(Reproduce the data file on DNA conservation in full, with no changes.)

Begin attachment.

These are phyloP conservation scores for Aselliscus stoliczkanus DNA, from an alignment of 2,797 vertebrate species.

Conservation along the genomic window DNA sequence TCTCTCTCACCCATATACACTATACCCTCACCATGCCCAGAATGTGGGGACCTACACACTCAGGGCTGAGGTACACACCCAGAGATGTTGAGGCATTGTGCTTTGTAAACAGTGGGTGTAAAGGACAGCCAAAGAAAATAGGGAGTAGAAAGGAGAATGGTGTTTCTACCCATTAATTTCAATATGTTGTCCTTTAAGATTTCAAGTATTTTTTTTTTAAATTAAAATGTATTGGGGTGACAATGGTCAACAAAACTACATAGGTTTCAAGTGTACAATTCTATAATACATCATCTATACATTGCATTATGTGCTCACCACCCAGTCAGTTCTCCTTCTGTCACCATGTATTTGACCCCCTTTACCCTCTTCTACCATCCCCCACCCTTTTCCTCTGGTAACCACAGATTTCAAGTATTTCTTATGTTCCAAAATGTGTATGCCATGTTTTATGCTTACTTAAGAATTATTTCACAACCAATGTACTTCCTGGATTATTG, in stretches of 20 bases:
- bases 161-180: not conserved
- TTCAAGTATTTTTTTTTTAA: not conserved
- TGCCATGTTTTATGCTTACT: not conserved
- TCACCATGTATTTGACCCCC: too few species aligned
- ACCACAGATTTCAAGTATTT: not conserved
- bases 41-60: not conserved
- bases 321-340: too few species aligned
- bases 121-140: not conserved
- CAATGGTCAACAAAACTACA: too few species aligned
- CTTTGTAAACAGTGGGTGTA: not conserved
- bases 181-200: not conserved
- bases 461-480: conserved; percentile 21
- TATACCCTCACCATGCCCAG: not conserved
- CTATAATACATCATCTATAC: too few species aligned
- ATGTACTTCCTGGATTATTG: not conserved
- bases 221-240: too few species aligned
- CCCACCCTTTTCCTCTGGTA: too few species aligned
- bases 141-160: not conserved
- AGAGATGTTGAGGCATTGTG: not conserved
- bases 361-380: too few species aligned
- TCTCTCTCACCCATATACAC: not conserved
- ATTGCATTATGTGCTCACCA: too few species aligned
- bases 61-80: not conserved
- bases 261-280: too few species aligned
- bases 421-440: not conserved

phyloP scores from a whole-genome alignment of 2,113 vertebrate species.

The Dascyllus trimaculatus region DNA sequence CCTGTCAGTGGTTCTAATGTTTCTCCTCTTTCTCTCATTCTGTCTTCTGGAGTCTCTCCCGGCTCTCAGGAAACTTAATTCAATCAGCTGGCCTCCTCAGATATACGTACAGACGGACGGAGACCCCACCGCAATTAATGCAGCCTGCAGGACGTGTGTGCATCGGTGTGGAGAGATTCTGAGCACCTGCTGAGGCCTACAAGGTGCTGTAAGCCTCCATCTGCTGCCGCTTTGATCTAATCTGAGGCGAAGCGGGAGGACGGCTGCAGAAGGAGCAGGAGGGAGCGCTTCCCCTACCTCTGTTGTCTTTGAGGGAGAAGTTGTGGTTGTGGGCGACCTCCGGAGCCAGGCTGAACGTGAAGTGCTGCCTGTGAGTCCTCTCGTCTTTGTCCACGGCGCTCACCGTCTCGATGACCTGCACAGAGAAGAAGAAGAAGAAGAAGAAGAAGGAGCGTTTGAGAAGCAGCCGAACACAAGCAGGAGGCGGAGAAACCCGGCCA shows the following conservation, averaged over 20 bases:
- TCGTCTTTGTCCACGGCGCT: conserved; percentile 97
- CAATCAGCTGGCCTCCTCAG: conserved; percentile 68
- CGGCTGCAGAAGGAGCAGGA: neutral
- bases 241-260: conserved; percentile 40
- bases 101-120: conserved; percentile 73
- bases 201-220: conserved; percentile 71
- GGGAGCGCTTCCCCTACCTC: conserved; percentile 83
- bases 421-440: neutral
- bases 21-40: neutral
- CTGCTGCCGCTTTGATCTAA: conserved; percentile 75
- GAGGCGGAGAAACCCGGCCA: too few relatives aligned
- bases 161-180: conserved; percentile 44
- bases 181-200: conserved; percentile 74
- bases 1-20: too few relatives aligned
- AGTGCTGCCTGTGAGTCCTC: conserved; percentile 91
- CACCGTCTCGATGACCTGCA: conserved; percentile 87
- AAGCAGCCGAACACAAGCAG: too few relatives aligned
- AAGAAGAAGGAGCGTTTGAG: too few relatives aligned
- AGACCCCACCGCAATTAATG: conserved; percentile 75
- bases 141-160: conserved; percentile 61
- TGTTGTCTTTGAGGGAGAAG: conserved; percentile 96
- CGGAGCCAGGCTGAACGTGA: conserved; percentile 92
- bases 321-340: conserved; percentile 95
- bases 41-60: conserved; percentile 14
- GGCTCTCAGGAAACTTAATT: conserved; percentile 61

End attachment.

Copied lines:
These are phyloP conservation scores for Aselliscus stoliczkanus DNA, from an alignment of 2,797 vertebrate species.

Conservation along the genomic window DNA sequence TCTCTCTCACCCATATACACTATACCCTCACCATGCCCAGAATGTGGGGACCTACACACTCAGGGCTGAGGTACACACCCAGAGATGTTGAGGCATTGTGCTTTGTAAACAGTGGGTGTAAAGGACAGCCAAAGAAAATAGGGAGTAGAAAGGAGAATGGTGTTTCTACCCATTAATTTCAATATGTTGTCCTTTAAGATTTCAAGTATTTTTTTTTTAAATTAAAATGTATTGGGGTGACAATGGTCAACAAAACTACATAGGTTTCAAGTGTACAATTCTATAATACATCATCTATACATTGCATTATGTGCTCACCACCCAGTCAGTTCTCCTTCTGTCACCATGTATTTGACCCCCTTTACCCTCTTCTACCATCCCCCACCCTTTTCCTCTGGTAACCACAGATTTCAAGTATTTCTTATGTTCCAAAATGTGTATGCCATGTTTTATGCTTACTTAAGAATTATTTCACAACCAATGTACTTCCTGGATTATTG, in stretches of 20 bases:
- bases 161-180: not conserved
- TTCAAGTATTTTTTTTTTAA: not conserved
- TGCCATGTTTTATGCTTACT: not conserved
- TCACCATGTATTTGACCCCC: too few species aligned
- ACCACAGATTTCAAGTATTT: not conserved
- bases 41-60: not conserved
- bases 321-340: too few species aligned
- bases 121-140: not conserved
- CAATGGTCAACAAAACTACA: too few species aligned
- CTTTGTAAACAGTGGGTGTA: not conserved
- bases 181-200: not conserved
- bases 461-480: conserved; percentile 21
- TATACCCTCACCATGCCCAG: not conserved
- CTATAATACATCATCTATAC: too few species aligned
- ATGTACTTCCTGGATTATTG: not conserved
- bases 221-240: too few species aligned
- CCCACCCTTTTCCTCTGGTA: too few species aligned
- bases 141-160: not conserved
- AGAGATGTTGAGGCATTGTG: not conserved
- bases 361-380: too few species aligned
- TCTCTCTCACCCATATACAC: not conserved
- ATTGCATTATGTGCTCACCA: too few species aligned
- bases 61-80: not conserved
- bases 261-280: too few species aligned
- bases 421-440: not conserved

phyloP scores from a whole-genome alignment of 2,113 vertebrate species.

The Dascyllus trimaculatus region DNA sequence CCTGTCAGTGGTTCTAATGTTTCTCCTCTTTCTCTCATTCTGTCTTCTGGAGTCTCTCCCGGCTCTCAGGAAACTTAATTCAATCAGCTGGCCTCCTCAGATATACGTACAGACGGACGGAGACCCCACCGCAATTAATGCAGCCTGCAGGACGTGTGTGCATCGGTGTGGAGAGATTCTGAGCACCTGCTGAGGCCTACAAGGTGCTGTAAGCCTCCATCTGCTGCCGCTTTGATCTAATCTGAGGCGAAGCGGGAGGACGGCTGCAGAAGGAGCAGGAGGGAGCGCTTCCCCTACCTCTGTTGTCTTTGAGGGAGAAGTTGTGGTTGTGGGCGACCTCCGGAGCCAGGCTGAACGTGAAGTGCTGCCTGTGAGTCCTCTCGTCTTTGTCCACGGCGCTCACCGTCTCGATGACCTGCACAGAGAAGAAGAAGAAGAAGAAGAAGAAGGAGCGTTTGAGAAGCAGCCGAACACAAGCAGGAGGCGGAGAAACCCGGCCA shows the following conservation, averaged over 20 bases:
- TCGTCTTTGTCCACGGCGCT: conserved; percentile 97
- CAATCAGCTGGCCTCCTCAG: conserved; percentile 68
- CGGCTGCAGAAGGAGCAGGA: neutral
- bases 241-260: conserved; percentile 40
- bases 101-120: conserved; percentile 73
- bases 201-220: conserved; percentile 71
- GGGAGCGCTTCCCCTACCTC: conserved; percentile 83
- bases 421-440: neutral
- bases 21-40: neutral
- CTGCTGCCGCTTTGATCTAA: conserved; percentile 75
- GAGGCGGAGAAACCCGGCCA: too few relatives aligned
- bases 161-180: conserved; percentile 44
- bases 181-200: conserved; percentile 74
- bases 1-20: too few relatives aligned
- AGTGCTGCCTGTGAGTCCTC: conserved; percentile 91
- CACCGTCTCGATGACCTGCA: conserved; percentile 87
- AAGCAGCCGAACACAAGCAG: too few relatives aligned
- AAGAAGAAGGAGCGTTTGAG: too few relatives aligned
- AGACCCCACCGCAATTAATG: conserved; percentile 75
- bases 141-160: conserved; percentile 61
- TGTTGTCTTTGAGGGAGAAG: conserved; percentile 96
- CGGAGCCAGGCTGAACGTGA: conserved; percentile 92
- bases 321-340: conserved; percentile 95
- bases 41-60: conserved; percentile 14
- GGCTCTCAGGAAACTTAATT: conserved; percentile 61